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White Rock officials differ on city-staff protection

A call by Coun. Helen Fathers to consider creating a
A call by Coun. Helen Fathers to consider creating a 'whistle-blower' policy for the City of White Rock went unanswered Monday, with Coun. Larry Robinson the sole councillor to offer some explanation for not supporting the discussion.
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The City of White Rock needs a way to protect its employees who fear lodging a complaint or disclosing information in good faith could lead to retaliation or penalty.

So says Coun. Helen Fathers. But her suggestion that council consider creating a “whistle-blower” policy didn’t get far when she brought it up at Monday’s governance and legislation committee meeting.

“Is nobody interested in discussing it?” she asked, after an explanation of why she brought it forward was met with silence.

Fathers had told the committee she believes it is “imperative” to have such a policy in place, and she hoped her peers support council referring it to staff.

While the matter wasn’t supported for discussion, Coun. Larry Robinson noted it isn’t council’s role to bring such policies forward: “I honestly feel we’re crossing a line into HR (human resources) here.”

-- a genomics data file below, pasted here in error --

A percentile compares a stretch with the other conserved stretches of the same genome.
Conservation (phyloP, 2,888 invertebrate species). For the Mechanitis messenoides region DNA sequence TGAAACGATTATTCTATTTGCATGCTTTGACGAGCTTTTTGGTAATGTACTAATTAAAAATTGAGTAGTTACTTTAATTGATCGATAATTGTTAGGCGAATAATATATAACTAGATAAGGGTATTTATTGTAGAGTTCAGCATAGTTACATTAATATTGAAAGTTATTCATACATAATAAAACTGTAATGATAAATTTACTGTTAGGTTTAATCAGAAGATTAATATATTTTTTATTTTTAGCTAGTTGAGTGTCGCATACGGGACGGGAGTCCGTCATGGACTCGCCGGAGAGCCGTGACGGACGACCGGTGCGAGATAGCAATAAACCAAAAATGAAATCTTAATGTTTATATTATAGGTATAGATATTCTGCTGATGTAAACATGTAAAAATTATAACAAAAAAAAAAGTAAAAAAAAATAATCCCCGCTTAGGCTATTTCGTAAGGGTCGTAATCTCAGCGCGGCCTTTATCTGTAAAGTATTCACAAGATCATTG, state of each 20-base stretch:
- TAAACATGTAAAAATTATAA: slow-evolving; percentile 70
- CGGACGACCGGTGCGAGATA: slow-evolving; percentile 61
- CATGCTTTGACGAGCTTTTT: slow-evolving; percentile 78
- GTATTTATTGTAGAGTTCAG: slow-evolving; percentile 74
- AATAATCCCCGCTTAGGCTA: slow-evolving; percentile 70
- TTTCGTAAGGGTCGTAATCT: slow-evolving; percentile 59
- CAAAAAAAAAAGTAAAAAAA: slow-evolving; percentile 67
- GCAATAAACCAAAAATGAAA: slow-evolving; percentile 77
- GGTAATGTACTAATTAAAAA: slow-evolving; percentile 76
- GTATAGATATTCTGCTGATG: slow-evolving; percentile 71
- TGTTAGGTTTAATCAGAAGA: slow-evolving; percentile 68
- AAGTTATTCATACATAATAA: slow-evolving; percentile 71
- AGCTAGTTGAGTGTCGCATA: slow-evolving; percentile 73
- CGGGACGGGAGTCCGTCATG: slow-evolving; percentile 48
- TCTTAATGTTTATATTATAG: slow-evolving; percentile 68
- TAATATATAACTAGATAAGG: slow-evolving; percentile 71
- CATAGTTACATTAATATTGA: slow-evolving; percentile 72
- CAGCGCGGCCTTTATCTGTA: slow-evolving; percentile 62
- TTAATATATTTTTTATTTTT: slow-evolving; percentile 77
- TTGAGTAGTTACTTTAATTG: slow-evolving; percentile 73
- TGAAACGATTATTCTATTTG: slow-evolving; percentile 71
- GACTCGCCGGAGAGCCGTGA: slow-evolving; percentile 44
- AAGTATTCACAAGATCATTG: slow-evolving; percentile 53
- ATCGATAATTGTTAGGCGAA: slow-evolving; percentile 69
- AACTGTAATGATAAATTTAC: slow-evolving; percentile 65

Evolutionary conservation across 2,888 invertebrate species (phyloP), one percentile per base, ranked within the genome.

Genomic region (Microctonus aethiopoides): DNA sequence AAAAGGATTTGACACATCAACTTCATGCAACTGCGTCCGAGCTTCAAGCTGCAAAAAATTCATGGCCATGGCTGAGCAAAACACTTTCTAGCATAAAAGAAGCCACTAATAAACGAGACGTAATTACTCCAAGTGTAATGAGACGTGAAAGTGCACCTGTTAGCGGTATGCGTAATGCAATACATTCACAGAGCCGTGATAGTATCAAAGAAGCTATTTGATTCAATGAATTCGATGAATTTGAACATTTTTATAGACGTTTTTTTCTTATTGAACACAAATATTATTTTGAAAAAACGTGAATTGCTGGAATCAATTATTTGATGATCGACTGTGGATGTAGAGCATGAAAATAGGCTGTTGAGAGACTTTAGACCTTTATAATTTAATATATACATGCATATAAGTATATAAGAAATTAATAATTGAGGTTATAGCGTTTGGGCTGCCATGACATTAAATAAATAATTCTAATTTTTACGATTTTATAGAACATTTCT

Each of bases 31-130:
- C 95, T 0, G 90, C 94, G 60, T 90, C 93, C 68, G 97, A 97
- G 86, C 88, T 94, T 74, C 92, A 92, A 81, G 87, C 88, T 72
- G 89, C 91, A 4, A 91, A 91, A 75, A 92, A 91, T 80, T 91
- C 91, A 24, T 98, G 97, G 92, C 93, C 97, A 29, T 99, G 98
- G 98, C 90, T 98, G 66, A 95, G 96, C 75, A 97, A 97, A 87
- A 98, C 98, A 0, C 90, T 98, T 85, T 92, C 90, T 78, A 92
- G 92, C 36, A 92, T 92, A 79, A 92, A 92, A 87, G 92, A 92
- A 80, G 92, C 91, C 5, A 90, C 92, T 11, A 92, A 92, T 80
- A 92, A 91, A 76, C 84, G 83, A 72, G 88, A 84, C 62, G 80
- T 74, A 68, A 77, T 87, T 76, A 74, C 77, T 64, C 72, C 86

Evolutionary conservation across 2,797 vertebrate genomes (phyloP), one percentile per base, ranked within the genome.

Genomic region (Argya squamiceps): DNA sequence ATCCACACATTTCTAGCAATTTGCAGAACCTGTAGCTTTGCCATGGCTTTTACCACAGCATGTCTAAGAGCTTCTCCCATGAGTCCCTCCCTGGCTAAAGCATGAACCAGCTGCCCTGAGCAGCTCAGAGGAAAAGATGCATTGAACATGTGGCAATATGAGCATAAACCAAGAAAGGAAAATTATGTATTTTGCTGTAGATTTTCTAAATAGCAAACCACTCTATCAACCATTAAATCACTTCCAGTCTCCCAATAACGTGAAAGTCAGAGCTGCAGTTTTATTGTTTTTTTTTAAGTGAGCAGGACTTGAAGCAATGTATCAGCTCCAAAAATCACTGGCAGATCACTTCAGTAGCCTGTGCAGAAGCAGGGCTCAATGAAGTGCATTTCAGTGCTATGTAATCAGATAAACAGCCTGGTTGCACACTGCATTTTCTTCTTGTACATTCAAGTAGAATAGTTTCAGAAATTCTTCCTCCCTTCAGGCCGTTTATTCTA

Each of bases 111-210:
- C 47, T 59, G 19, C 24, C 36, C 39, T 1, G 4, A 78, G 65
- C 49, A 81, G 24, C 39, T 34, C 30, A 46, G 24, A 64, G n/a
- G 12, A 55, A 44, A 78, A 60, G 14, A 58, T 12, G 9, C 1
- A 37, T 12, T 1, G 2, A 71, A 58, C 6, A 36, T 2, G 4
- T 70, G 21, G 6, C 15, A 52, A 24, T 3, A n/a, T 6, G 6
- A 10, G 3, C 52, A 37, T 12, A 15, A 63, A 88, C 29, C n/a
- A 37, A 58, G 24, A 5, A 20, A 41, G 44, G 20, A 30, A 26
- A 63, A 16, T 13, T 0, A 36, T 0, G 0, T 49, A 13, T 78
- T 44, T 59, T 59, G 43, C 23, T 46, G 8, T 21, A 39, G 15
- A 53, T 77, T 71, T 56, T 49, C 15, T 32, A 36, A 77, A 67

If legislation is needed, it should be an initiative from within the administrative team, Robinson said, adding it would be “improper” for council to take the lead.

Fathers responded that her intent “is to protect staff.”

City manager Dan Bottrill told Peace Arch News Wednesday that policy introductions can come from staff or council.

While a “whistle-blower” or serious-complaints policy is not currently in the works, Bottrill said the city does have a code of conduct that addresses some of the issues.

“There is already kind of a process. A separate policy just provides some additional processes in terms of how that occurs,” he said.

“Whether or not we need one is something I can take a look at.”

A review of all city policies is already underway, Bottrill added.

 

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